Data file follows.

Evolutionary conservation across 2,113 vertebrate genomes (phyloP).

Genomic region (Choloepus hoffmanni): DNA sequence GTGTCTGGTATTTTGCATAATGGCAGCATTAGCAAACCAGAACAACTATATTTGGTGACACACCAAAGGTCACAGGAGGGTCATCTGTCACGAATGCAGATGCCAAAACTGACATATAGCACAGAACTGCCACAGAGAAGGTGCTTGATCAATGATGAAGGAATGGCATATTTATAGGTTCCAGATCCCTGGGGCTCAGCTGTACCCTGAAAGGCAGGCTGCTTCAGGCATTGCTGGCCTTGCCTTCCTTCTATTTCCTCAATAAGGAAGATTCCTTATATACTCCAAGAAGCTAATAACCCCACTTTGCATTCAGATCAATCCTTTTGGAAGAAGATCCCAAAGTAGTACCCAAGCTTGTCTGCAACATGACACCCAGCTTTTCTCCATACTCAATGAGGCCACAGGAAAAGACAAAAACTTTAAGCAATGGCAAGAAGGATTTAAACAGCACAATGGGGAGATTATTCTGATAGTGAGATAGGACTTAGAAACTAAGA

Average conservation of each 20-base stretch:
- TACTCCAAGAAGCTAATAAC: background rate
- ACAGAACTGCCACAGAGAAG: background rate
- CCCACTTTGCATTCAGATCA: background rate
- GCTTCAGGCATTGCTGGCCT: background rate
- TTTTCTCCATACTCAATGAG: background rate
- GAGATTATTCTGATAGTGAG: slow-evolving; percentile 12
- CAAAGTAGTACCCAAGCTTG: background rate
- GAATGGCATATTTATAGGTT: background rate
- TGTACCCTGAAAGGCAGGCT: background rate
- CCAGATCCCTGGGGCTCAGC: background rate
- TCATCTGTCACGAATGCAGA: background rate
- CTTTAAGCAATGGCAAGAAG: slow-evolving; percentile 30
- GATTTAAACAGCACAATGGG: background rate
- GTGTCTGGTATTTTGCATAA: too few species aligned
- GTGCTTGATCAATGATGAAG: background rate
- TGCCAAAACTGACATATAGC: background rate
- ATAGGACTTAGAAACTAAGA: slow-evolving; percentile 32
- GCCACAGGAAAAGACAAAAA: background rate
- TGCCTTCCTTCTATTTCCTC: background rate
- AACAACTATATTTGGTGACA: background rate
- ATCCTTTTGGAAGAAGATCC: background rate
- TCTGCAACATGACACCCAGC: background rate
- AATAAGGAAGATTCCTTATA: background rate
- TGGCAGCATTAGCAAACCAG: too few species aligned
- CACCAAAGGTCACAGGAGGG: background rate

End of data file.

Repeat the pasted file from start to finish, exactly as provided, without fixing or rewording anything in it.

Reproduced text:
Evolutionary conservation across 2,113 vertebrate genomes (phyloP).

Genomic region (Choloepus hoffmanni): DNA sequence GTGTCTGGTATTTTGCATAATGGCAGCATTAGCAAACCAGAACAACTATATTTGGTGACACACCAAAGGTCACAGGAGGGTCATCTGTCACGAATGCAGATGCCAAAACTGACATATAGCACAGAACTGCCACAGAGAAGGTGCTTGATCAATGATGAAGGAATGGCATATTTATAGGTTCCAGATCCCTGGGGCTCAGCTGTACCCTGAAAGGCAGGCTGCTTCAGGCATTGCTGGCCTTGCCTTCCTTCTATTTCCTCAATAAGGAAGATTCCTTATATACTCCAAGAAGCTAATAACCCCACTTTGCATTCAGATCAATCCTTTTGGAAGAAGATCCCAAAGTAGTACCCAAGCTTGTCTGCAACATGACACCCAGCTTTTCTCCATACTCAATGAGGCCACAGGAAAAGACAAAAACTTTAAGCAATGGCAAGAAGGATTTAAACAGCACAATGGGGAGATTATTCTGATAGTGAGATAGGACTTAGAAACTAAGA

Average conservation of each 20-base stretch:
- TACTCCAAGAAGCTAATAAC: background rate
- ACAGAACTGCCACAGAGAAG: background rate
- CCCACTTTGCATTCAGATCA: background rate
- GCTTCAGGCATTGCTGGCCT: background rate
- TTTTCTCCATACTCAATGAG: background rate
- GAGATTATTCTGATAGTGAG: slow-evolving; percentile 12
- CAAAGTAGTACCCAAGCTTG: background rate
- GAATGGCATATTTATAGGTT: background rate
- TGTACCCTGAAAGGCAGGCT: background rate
- CCAGATCCCTGGGGCTCAGC: background rate
- TCATCTGTCACGAATGCAGA: background rate
- CTTTAAGCAATGGCAAGAAG: slow-evolving; percentile 30
- GATTTAAACAGCACAATGGG: background rate
- GTGTCTGGTATTTTGCATAA: too few species aligned
- GTGCTTGATCAATGATGAAG: background rate
- TGCCAAAACTGACATATAGC: background rate
- ATAGGACTTAGAAACTAAGA: slow-evolving; percentile 32
- GCCACAGGAAAAGACAAAAA: background rate
- TGCCTTCCTTCTATTTCCTC: background rate
- AACAACTATATTTGGTGACA: background rate
- ATCCTTTTGGAAGAAGATCC: background rate
- TCTGCAACATGACACCCAGC: background rate
- AATAAGGAAGATTCCTTATA: background rate
- TGGCAGCATTAGCAAACCAG: too few species aligned
- CACCAAAGGTCACAGGAGGG: background rate